Karen Mitchell's work is terrible – and that's the ultimate compliment. The bakeress specializes in the crazy and wonderful and creates cakes that are so cruel that their new store is provided with a warning.
The four-headed mother, who founded her own company Sugarlicious from her home five years ago, said, "Some horror-pie cakes are on display, I'm a huge horror geek, traveling across the country to conventions.
"Every day is like Halloween for me."
One of the cakes on display is Frankenbunny (pictured above), who won gold at the Cake International show in Birmingham last November and is now Karen's pride and joy.
Also on display in the Kimberley store are Batman and Harley Quinn, created to mark the 80th anniversary of the superhero.
The Walking Dead, Friday the 13th, Chucky, Nightmare on Elm Street, Freddy Krueger, the scary clown in Stephen King's IT, and Frankenstein's monsters have provided inspiration for terrible designs.
"I made a 3-foot zombie cake for Thorpe Park that opens the Walking Dead ride," said Karen, 46, an expert in making undead, skulls, and werewolves of sugar paste and icing.
"I've met horror movie celebrities at congresses, including Walking Dead's Michael Rucker and Alex Vincent, who played Andy in the Chucky movies."
The horror cake is only part of Karen's extensive repertoire, centering on festive cakes for every occasion, including birthdays, baby showers and divorces.
Edible shoes, Ben & Jerry's ice cream, whiskey bottles, pugs and flowers are among the sweeter, less gruesome designs.
Prior to founding Sugarlicious, single mother Karen was unemployed and benefited from social benefits. She had trained as a plumber and qualified, but under family circumstances, she had to rethink her career options.
Around this time, her son was diagnosed with a PDA (Pathological Demand Avoidance) syndrome in the autism spectrum, which means he has neither empathy nor fear.
"Every day I got calls from the school asking if I should pick him up, I could not get a job – who dropped my tools and went away to pick up my son every day?
"I thought I was OK to bake cakes, and gave it to the job center so I could start my own business from home, I always baked cakes, I learned how to decorate cakes at Clarendon College, and then Dawson & #. 39; s Bakery worked in Sneinton Dale. And I always baked for my kids.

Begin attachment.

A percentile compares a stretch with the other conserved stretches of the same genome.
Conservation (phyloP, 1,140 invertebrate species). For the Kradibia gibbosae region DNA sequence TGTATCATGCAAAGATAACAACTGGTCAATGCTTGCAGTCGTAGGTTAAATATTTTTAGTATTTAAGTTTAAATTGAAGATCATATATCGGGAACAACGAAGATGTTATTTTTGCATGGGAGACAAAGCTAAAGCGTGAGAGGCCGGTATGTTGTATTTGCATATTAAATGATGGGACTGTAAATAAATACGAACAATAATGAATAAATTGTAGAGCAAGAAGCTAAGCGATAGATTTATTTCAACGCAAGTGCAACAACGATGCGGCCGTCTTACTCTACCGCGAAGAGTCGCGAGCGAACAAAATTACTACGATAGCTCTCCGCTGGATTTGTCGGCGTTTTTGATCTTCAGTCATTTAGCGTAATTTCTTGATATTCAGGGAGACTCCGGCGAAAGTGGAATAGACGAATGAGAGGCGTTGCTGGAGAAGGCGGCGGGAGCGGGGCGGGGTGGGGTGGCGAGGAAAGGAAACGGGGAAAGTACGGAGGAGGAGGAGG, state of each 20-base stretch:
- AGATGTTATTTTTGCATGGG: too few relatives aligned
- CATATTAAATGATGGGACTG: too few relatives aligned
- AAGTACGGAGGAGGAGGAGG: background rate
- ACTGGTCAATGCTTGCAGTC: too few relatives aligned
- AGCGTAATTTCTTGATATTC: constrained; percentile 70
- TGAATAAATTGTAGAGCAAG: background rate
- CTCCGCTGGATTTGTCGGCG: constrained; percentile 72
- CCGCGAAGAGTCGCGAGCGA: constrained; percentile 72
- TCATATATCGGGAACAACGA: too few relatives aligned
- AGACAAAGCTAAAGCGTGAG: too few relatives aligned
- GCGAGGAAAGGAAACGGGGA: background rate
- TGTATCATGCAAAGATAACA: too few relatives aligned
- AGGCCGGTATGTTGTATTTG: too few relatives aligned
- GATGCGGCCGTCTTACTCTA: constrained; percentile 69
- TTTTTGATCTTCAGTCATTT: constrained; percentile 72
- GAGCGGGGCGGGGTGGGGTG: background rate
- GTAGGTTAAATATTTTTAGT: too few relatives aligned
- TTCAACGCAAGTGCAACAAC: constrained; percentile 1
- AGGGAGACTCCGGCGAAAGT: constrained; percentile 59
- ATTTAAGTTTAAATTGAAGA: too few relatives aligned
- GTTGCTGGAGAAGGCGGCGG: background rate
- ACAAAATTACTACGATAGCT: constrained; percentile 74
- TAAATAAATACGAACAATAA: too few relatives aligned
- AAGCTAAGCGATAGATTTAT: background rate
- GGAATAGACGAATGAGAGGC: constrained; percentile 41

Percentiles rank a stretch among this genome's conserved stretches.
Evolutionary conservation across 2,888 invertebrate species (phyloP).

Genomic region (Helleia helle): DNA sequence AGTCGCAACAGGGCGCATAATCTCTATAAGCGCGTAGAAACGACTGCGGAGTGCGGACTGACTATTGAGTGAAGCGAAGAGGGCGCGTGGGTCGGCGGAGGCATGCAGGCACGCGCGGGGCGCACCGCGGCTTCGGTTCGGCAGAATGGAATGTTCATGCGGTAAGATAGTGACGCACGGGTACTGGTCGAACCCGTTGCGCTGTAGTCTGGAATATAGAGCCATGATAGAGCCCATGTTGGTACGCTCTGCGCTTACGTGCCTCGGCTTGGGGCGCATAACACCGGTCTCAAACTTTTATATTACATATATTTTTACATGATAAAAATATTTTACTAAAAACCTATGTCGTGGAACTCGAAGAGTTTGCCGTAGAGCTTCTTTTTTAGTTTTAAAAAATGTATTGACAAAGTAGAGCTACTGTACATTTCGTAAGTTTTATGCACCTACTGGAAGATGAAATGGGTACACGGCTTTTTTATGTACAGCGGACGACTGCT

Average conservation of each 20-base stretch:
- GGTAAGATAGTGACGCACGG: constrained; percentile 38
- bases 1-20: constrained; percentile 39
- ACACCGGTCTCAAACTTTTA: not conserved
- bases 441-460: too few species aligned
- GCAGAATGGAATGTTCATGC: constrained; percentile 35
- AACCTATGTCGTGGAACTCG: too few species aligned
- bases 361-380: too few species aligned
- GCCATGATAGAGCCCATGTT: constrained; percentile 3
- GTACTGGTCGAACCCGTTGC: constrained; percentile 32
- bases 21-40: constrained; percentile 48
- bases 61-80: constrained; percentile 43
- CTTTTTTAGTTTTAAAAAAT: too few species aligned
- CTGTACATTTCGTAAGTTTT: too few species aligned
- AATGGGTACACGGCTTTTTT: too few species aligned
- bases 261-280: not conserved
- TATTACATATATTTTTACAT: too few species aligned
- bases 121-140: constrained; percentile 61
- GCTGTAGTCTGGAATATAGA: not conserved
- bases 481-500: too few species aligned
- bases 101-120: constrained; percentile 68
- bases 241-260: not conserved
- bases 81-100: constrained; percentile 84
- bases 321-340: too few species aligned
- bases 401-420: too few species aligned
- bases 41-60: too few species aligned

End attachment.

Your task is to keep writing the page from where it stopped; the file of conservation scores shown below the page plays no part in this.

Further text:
"I've been doing business for five years now, but it's getting too big for my house," Karen said. And in more ways than one.
"I did a crane wedding cake that moved 360 degrees and I could not get her out the door so she had to go out the window," she added.
She will continue to bake at her home in Kimberley, but decorate the cakes in the new store on Main Street. She will also sell cupcakes, muffins, cornflakes and chocolates and take orders for pies.
A donation of £ 700 from the nation's cake community helped her with the issues of the shop. The money was originally collected via a Go Fund Me page for Molly Robbins, a star of Channel 4's Extreme Cake Makers, after her cake studio burned down.
"She did not want the money when she was on TV, so somebody recommended me when I was looking for a place and it's gone to the store, the cake community is really good," Karen said.
After opening on Saturday, the store will remain closed until Wednesday, as Karen rides to the semi-finals of the Great Renshaw Bake Off competition in Liverpool at the headquarters of the leading manufacturer of icing, marzipan and frosting.
"We need to design a dummy cake on a cosmic theme, that's all I can say, it's a busy day and then there's a cake-off challenge with fruit and sponge cake."
Karen has won several silver awards at Cake International's annual exhibitions. The first in 2015 was for a 29-kilogram 42-inch deer, which was exhibited for three months in the Wollaton Hall.